The malaria parasite is one of our most pernicious enemies, evading the immune system and rapidly acquiring resistance to the drugs designed to kill it. Explore research into the parasite genes, which make it so deadly, and into the latest drugs designed to combat the parasite's threat.
When food is scarce, many animals need to choose when to conserve energy and survive and when to spend energy reproducing. New research from the University of Edinburgh shows that malarial parasites gather information from their environment to strike a delicate balance between the two. 18/02/11
Researchers have decoded the genome of a malaria parasite that has a host range from monkeys to man. Identified originally in monkeys, the Plasmodium knowlesi parasite was first reported in a human infection just over 40 years ago. 09/10/08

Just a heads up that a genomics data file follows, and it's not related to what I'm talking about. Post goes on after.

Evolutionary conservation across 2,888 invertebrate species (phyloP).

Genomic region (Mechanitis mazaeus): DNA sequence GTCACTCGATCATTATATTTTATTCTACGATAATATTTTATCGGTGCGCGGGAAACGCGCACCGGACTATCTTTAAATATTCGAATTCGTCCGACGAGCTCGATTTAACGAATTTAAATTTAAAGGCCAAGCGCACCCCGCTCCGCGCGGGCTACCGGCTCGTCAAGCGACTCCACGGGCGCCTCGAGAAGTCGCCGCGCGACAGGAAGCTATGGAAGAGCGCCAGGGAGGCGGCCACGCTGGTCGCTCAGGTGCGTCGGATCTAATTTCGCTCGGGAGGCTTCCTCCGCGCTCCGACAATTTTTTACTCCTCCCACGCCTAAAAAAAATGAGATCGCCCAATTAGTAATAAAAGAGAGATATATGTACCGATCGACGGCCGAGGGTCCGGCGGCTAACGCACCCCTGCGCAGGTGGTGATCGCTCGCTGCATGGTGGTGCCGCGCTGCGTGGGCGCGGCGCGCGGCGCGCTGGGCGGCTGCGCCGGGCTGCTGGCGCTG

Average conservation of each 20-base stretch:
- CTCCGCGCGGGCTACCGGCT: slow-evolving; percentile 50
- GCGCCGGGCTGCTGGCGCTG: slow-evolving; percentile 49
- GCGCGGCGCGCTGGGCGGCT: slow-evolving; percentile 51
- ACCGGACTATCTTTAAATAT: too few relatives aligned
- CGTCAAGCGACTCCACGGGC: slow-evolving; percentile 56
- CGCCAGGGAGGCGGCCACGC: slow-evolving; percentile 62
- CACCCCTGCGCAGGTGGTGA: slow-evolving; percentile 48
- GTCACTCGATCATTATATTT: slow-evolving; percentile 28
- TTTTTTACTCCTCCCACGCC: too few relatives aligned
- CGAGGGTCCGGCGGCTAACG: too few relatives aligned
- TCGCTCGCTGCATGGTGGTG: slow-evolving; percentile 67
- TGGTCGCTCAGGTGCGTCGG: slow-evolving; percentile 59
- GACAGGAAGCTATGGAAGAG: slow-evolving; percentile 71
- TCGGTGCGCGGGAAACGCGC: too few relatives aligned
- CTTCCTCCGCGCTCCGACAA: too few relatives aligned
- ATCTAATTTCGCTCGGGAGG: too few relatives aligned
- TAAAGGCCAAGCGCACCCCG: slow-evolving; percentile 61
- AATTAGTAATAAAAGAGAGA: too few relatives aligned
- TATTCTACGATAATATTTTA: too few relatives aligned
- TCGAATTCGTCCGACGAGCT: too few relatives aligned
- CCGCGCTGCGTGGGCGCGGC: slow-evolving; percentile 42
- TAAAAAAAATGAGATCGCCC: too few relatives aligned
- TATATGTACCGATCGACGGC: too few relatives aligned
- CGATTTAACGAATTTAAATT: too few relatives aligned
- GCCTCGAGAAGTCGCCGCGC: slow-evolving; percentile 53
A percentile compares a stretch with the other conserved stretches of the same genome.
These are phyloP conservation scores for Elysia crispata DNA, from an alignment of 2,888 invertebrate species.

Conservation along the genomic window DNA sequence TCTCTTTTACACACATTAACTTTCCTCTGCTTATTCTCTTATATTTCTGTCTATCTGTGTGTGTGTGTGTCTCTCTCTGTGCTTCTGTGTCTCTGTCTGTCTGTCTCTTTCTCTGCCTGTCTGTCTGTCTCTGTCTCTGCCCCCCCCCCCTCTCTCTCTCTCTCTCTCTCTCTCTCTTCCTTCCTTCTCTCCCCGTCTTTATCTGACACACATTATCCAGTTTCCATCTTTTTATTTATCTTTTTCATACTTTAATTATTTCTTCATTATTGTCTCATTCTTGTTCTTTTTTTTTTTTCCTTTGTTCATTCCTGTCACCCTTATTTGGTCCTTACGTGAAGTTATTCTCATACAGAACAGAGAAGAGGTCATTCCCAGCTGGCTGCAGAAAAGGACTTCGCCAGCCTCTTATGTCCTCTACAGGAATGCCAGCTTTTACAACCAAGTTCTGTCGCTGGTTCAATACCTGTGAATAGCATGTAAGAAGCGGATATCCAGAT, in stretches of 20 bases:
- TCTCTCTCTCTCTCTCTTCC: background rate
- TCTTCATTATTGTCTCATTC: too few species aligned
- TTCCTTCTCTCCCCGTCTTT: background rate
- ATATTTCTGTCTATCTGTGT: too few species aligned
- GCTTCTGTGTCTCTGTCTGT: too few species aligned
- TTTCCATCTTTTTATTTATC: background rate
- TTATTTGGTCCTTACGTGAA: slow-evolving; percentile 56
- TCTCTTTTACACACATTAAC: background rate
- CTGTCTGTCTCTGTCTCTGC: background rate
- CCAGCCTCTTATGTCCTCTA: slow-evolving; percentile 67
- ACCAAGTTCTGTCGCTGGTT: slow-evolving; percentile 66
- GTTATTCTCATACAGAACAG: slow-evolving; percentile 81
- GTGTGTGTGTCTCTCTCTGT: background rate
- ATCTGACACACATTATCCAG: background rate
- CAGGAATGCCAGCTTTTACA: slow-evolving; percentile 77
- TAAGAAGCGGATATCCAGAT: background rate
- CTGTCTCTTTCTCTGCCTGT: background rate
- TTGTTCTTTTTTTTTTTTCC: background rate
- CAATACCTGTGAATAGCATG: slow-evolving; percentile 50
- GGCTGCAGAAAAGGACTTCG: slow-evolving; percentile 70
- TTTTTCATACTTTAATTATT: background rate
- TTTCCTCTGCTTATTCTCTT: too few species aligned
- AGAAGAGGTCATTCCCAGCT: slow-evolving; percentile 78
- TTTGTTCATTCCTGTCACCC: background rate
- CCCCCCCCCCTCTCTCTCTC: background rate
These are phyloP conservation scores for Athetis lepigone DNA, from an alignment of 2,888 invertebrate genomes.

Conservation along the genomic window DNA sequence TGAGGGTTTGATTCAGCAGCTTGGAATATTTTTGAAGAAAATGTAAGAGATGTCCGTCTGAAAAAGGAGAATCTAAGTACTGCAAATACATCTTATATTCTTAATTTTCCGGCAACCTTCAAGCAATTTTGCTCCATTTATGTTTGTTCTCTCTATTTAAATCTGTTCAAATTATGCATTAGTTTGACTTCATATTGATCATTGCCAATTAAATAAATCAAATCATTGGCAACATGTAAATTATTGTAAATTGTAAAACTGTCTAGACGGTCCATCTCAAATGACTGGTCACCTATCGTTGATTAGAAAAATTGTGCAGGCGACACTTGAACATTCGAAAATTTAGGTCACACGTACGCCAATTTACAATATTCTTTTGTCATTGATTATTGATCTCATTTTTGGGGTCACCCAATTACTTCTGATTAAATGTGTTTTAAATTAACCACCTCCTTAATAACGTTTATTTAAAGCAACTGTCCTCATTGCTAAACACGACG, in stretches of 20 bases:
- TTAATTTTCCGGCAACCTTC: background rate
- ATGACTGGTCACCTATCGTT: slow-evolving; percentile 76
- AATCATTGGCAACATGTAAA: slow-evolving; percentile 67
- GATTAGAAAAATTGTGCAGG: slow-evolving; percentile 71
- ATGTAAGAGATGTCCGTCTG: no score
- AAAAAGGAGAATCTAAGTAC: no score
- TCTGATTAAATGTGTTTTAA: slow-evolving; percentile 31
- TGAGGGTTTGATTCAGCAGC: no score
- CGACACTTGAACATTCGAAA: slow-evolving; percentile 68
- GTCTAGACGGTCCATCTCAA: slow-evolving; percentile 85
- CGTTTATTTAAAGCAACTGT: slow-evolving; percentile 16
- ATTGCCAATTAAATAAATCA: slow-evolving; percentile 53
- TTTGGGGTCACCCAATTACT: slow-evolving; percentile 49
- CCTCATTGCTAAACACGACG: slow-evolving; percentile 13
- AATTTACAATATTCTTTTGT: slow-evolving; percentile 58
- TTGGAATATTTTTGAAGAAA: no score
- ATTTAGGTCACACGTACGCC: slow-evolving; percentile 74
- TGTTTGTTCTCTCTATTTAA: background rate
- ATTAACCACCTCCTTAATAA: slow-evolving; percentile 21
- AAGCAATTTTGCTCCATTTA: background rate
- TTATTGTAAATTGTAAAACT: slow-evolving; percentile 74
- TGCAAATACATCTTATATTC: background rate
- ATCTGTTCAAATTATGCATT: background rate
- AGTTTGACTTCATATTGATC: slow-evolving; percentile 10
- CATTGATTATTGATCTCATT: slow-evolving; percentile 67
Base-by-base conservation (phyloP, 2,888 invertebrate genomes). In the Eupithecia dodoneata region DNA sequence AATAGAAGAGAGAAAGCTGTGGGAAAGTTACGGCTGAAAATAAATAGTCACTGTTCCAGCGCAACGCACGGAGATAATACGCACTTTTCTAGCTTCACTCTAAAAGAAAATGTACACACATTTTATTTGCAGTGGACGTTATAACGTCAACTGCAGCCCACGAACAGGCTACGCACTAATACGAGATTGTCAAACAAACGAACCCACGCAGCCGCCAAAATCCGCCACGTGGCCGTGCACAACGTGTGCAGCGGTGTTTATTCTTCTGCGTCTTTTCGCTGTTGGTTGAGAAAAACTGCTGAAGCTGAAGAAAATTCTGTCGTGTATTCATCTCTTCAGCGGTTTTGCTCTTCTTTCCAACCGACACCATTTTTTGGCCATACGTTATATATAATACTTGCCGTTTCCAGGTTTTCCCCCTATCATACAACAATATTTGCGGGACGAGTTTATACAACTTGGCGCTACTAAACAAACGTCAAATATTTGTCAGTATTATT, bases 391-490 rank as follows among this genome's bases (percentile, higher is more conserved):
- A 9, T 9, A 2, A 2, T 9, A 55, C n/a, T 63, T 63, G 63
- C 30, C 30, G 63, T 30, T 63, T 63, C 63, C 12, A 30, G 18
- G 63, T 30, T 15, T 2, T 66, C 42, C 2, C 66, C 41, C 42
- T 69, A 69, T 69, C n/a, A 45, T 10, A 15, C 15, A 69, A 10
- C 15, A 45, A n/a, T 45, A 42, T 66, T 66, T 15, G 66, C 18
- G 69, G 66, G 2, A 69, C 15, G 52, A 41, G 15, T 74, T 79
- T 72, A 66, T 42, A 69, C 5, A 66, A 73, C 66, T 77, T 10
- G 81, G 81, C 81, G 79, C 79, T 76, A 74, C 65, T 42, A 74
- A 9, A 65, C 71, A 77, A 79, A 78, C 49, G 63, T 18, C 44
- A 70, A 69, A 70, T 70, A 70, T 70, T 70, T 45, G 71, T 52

Scientists funded by the Wellcome Trust have identified a key mechanism that enables malaria-infected red blood cells to stick to the walls of blood vessels and avoid being destroyed by the body's immune system. 10/07/08
Scientists at the Liverpool School of Tropical Medicine have made a major breakthrough in discovering why the malaria parasite Plasmodium falciparum has become resistant to chloroquine, one of the most successful drugs ever used to treat the disease. 23/09/04
Scientists at the University of Liverpool are developing a second-generation antimalarial drug to address the high mortality rate from Plasmodium falciparum malaria - which kills one to two million people every year. 23/04/04